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A Reminder that Genetic Contributions to Longevity are Complex

Posted: August 28, 2011 at 3:56 pm

Researchers are turning up a great many human genetic variants associated with natural differences in longevity - a complex, patchwork array of them, each contributing a small amount to the whole: "Aging is a complex phenotype with multiple determinants but a strong genetic component significantly impacts on survival to extreme ages. The dysregulation of immune responses occurring with increasing age is believed to contribute to human morbidity and mortality. Conversely, some genetic determinants of successful aging might reside in those polymorphisms for the immune system genes regulating immune responses. Here we examined the main effects of single loci and multi-locus interactions to test the hypothesis that the adenosine deaminase (ADA) and tumor necrosis factor alpha (TNF-?) genes may influence human life-expectancy. ... SNPs have been determined for 1071 unrelated healthy individuals from Central Italy (18-106 years old) divided into three gender-specific age classes ... Single-locus analysis showed that only ADA 22G>A is significantly associated with human life-expectancy in males ... a significant two-loci interaction occurs in females between ADA 22G>A and TNF-? -238G>A ... both two-loci and three-loci interaction are significant associated with increased life-expectancy over 88years in males. In conclusion, we report that a combination of functional SNPs within ADA and TNF-? genes can influence life-expectancy in a gender-specific manner and that males and females follow different pathways to attain longevity."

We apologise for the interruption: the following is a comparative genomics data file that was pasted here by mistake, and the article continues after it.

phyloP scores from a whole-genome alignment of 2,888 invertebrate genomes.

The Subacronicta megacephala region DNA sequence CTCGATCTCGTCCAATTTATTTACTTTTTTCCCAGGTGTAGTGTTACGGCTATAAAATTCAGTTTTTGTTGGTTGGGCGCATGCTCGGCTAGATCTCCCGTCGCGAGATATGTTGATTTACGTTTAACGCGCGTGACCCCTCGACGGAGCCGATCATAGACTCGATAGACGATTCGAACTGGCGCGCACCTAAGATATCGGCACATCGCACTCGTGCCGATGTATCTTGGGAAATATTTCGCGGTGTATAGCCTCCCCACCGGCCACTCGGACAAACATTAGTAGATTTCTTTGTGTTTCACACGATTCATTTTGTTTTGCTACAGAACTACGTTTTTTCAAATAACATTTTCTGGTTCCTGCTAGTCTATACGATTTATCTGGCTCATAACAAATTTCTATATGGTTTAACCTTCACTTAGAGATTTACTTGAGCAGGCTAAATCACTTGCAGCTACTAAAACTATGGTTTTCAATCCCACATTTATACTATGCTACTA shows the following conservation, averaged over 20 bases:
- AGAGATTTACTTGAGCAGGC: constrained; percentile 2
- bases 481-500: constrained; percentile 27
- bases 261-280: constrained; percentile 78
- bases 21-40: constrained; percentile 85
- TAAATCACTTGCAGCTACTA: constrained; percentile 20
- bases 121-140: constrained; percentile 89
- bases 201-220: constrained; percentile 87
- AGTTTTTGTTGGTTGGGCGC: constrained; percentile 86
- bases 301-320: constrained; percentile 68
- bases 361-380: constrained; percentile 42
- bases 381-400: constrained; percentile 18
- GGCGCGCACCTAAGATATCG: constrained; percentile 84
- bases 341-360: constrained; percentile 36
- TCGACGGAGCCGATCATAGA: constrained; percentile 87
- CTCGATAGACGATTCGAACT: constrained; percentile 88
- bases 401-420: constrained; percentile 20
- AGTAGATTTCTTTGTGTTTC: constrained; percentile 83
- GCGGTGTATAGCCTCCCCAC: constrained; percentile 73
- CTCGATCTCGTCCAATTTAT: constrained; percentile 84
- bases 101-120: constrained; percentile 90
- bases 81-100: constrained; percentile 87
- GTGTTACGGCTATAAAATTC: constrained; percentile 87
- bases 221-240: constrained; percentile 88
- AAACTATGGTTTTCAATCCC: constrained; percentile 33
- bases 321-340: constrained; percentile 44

Link: http://www.ncbi.nlm.nih.gov/pubmed/21865054


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